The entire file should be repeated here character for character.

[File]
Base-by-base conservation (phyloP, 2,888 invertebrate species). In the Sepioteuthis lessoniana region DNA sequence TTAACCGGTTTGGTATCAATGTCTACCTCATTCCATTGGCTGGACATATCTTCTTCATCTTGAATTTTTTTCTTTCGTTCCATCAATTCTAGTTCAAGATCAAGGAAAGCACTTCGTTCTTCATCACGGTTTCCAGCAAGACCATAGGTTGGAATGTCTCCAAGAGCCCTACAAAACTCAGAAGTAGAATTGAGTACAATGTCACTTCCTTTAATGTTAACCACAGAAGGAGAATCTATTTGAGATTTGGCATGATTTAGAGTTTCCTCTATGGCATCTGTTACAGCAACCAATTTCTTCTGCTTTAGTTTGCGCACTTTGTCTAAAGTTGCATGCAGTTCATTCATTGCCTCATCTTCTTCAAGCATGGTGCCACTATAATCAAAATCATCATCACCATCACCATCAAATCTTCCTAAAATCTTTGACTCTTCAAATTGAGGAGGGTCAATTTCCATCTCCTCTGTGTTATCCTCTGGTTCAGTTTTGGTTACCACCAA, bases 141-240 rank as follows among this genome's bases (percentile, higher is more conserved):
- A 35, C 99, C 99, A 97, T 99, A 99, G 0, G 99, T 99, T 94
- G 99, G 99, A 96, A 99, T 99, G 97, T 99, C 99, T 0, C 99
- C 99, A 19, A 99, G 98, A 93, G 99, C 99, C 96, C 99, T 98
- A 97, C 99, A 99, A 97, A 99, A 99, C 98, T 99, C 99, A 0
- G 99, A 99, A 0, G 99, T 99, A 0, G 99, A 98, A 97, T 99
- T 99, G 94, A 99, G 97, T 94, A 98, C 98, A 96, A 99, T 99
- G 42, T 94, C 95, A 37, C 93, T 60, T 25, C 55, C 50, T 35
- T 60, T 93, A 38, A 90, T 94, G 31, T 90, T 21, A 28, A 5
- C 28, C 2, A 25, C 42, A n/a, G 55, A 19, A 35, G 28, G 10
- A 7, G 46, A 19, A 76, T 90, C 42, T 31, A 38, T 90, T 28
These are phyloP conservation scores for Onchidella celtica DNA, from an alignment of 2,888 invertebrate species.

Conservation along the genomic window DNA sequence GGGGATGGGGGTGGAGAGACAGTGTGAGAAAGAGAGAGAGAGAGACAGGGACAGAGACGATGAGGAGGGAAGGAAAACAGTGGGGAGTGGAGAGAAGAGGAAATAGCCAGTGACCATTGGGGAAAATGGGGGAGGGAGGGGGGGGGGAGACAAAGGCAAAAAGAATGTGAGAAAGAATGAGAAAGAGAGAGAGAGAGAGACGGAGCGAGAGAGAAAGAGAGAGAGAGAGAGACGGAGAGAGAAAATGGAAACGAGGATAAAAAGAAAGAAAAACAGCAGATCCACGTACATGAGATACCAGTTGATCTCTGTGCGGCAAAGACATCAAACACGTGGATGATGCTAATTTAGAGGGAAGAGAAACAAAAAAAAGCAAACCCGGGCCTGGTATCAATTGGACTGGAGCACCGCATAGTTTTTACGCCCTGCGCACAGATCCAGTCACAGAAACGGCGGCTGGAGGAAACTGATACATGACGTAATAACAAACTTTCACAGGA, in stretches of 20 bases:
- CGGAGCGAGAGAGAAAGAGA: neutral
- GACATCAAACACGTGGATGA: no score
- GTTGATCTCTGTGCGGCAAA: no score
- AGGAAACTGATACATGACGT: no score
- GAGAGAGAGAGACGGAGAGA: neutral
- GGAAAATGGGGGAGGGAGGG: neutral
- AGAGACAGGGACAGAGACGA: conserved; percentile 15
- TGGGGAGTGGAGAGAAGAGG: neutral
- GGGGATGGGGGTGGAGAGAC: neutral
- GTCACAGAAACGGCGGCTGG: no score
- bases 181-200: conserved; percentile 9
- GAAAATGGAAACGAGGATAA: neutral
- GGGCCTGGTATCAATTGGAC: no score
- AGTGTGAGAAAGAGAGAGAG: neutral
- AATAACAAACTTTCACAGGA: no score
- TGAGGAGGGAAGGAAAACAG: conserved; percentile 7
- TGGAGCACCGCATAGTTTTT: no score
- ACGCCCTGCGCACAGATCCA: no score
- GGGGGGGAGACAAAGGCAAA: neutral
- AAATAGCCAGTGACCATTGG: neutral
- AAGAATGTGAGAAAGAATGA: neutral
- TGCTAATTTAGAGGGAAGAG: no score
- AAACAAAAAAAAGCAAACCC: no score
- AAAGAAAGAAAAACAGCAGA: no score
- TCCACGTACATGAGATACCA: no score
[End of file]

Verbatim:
Base-by-base conservation (phyloP, 2,888 invertebrate species). In the Sepioteuthis lessoniana region DNA sequence TTAACCGGTTTGGTATCAATGTCTACCTCATTCCATTGGCTGGACATATCTTCTTCATCTTGAATTTTTTTCTTTCGTTCCATCAATTCTAGTTCAAGATCAAGGAAAGCACTTCGTTCTTCATCACGGTTTCCAGCAAGACCATAGGTTGGAATGTCTCCAAGAGCCCTACAAAACTCAGAAGTAGAATTGAGTACAATGTCACTTCCTTTAATGTTAACCACAGAAGGAGAATCTATTTGAGATTTGGCATGATTTAGAGTTTCCTCTATGGCATCTGTTACAGCAACCAATTTCTTCTGCTTTAGTTTGCGCACTTTGTCTAAAGTTGCATGCAGTTCATTCATTGCCTCATCTTCTTCAAGCATGGTGCCACTATAATCAAAATCATCATCACCATCACCATCAAATCTTCCTAAAATCTTTGACTCTTCAAATTGAGGAGGGTCAATTTCCATCTCCTCTGTGTTATCCTCTGGTTCAGTTTTGGTTACCACCAA, bases 141-240 rank as follows among this genome's bases (percentile, higher is more conserved):
- A 35, C 99, C 99, A 97, T 99, A 99, G 0, G 99, T 99, T 94
- G 99, G 99, A 96, A 99, T 99, G 97, T 99, C 99, T 0, C 99
- C 99, A 19, A 99, G 98, A 93, G 99, C 99, C 96, C 99, T 98
- A 97, C 99, A 99, A 97, A 99, A 99, C 98, T 99, C 99, A 0
- G 99, A 99, A 0, G 99, T 99, A 0, G 99, A 98, A 97, T 99
- T 99, G 94, A 99, G 97, T 94, A 98, C 98, A 96, A 99, T 99
- G 42, T 94, C 95, A 37, C 93, T 60, T 25, C 55, C 50, T 35
- T 60, T 93, A 38, A 90, T 94, G 31, T 90, T 21, A 28, A 5
- C 28, C 2, A 25, C 42, A n/a, G 55, A 19, A 35, G 28, G 10
- A 7, G 46, A 19, A 76, T 90, C 42, T 31, A 38, T 90, T 28
These are phyloP conservation scores for Onchidella celtica DNA, from an alignment of 2,888 invertebrate species.

Conservation along the genomic window DNA sequence GGGGATGGGGGTGGAGAGACAGTGTGAGAAAGAGAGAGAGAGAGACAGGGACAGAGACGATGAGGAGGGAAGGAAAACAGTGGGGAGTGGAGAGAAGAGGAAATAGCCAGTGACCATTGGGGAAAATGGGGGAGGGAGGGGGGGGGGAGACAAAGGCAAAAAGAATGTGAGAAAGAATGAGAAAGAGAGAGAGAGAGAGACGGAGCGAGAGAGAAAGAGAGAGAGAGAGAGACGGAGAGAGAAAATGGAAACGAGGATAAAAAGAAAGAAAAACAGCAGATCCACGTACATGAGATACCAGTTGATCTCTGTGCGGCAAAGACATCAAACACGTGGATGATGCTAATTTAGAGGGAAGAGAAACAAAAAAAAGCAAACCCGGGCCTGGTATCAATTGGACTGGAGCACCGCATAGTTTTTACGCCCTGCGCACAGATCCAGTCACAGAAACGGCGGCTGGAGGAAACTGATACATGACGTAATAACAAACTTTCACAGGA, in stretches of 20 bases:
- CGGAGCGAGAGAGAAAGAGA: neutral
- GACATCAAACACGTGGATGA: no score
- GTTGATCTCTGTGCGGCAAA: no score
- AGGAAACTGATACATGACGT: no score
- GAGAGAGAGAGACGGAGAGA: neutral
- GGAAAATGGGGGAGGGAGGG: neutral
- AGAGACAGGGACAGAGACGA: conserved; percentile 15
- TGGGGAGTGGAGAGAAGAGG: neutral
- GGGGATGGGGGTGGAGAGAC: neutral
- GTCACAGAAACGGCGGCTGG: no score
- bases 181-200: conserved; percentile 9
- GAAAATGGAAACGAGGATAA: neutral
- GGGCCTGGTATCAATTGGAC: no score
- AGTGTGAGAAAGAGAGAGAG: neutral
- AATAACAAACTTTCACAGGA: no score
- TGAGGAGGGAAGGAAAACAG: conserved; percentile 7
- TGGAGCACCGCATAGTTTTT: no score
- ACGCCCTGCGCACAGATCCA: no score
- GGGGGGGAGACAAAGGCAAA: neutral
- AAATAGCCAGTGACCATTGG: neutral
- AAGAATGTGAGAAAGAATGA: neutral
- TGCTAATTTAGAGGGAAGAG: no score
- AAACAAAAAAAAGCAAACCC: no score
- AAAGAAAGAAAAACAGCAGA: no score
- TCCACGTACATGAGATACCA: no score